Rural and Small Town Action Summit

New Profit hosted a virtual, high-participation Action Summit focused on the rural and small town philanthropic gap—what it is, why it exists and why it matters.


As Eric Nee wrote in Stanford Social Innovation Review earlier this year, “…the rate of poverty is significantly higher in rural America than it is in urban America.” Yet, philanthropic funding to organizations based in rural and small towns is less than half the average given to organizations in metropolitan areas. New Profit’s initial exploration of the rural philanthropic capital gap has shown us that there are major opportunities to deploy significant resources in rural and small town regions. But applying grantmaking and investment methods based on scale and sustainable growth—methods often used in urban areas—is not what is needed in these communities. This understanding requires reimagining what is needed to close the rural philanthropic capital gap.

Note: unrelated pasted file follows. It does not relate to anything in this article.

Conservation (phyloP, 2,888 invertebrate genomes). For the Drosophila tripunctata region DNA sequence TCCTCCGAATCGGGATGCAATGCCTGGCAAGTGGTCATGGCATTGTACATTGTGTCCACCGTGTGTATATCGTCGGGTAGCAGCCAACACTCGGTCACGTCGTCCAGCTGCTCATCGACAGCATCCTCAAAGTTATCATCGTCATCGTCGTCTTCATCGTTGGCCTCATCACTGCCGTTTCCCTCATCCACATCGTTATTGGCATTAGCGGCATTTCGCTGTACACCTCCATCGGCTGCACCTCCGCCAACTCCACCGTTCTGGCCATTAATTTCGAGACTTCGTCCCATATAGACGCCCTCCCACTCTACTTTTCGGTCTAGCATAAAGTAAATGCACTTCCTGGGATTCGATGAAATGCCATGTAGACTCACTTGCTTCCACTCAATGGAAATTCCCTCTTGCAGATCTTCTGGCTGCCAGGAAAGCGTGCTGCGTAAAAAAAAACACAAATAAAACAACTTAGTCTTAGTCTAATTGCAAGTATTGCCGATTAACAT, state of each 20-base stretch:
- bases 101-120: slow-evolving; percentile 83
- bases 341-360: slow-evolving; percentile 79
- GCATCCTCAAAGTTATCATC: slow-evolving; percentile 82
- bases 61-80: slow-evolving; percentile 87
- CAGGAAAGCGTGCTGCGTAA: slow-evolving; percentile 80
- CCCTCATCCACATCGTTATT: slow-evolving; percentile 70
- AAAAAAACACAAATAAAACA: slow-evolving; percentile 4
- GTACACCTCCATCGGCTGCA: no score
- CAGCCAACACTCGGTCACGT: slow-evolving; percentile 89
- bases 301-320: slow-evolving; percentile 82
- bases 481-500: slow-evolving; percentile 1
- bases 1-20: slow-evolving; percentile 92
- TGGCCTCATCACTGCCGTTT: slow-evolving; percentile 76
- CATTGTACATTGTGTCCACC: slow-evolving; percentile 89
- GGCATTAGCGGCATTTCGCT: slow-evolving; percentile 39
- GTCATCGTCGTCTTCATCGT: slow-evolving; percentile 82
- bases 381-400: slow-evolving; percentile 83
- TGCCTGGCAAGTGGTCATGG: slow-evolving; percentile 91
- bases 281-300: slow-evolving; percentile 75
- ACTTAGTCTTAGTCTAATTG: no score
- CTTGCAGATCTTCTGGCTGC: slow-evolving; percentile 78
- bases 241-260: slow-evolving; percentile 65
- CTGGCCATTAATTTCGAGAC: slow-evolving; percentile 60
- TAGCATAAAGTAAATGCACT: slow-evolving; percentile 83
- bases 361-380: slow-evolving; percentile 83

As a step toward reimagining philanthropic strategies, New Profit held its inaugural Rural and Small Town Action Summit over the course of three Fridays in March and April. The summit brought together a group of national philanthropic institutions, individual donors, researchers, business leaders, local community organizations, and policymakers to explore how significant pools of philanthropic resources could be powerfully deployed in rural and small town areas. What resulted was an honest discussion and fruitful assessment of what is needed to drive sustained impact, develop local power and agency, and build thriving communities.

“We need to place higher value on alternative models for social change, especially those best suited to the work of creating high-performing communities, and recognize their viability for major, catalytic philanthropic investment,” said Kim Syman, Managing Partner at New Profit.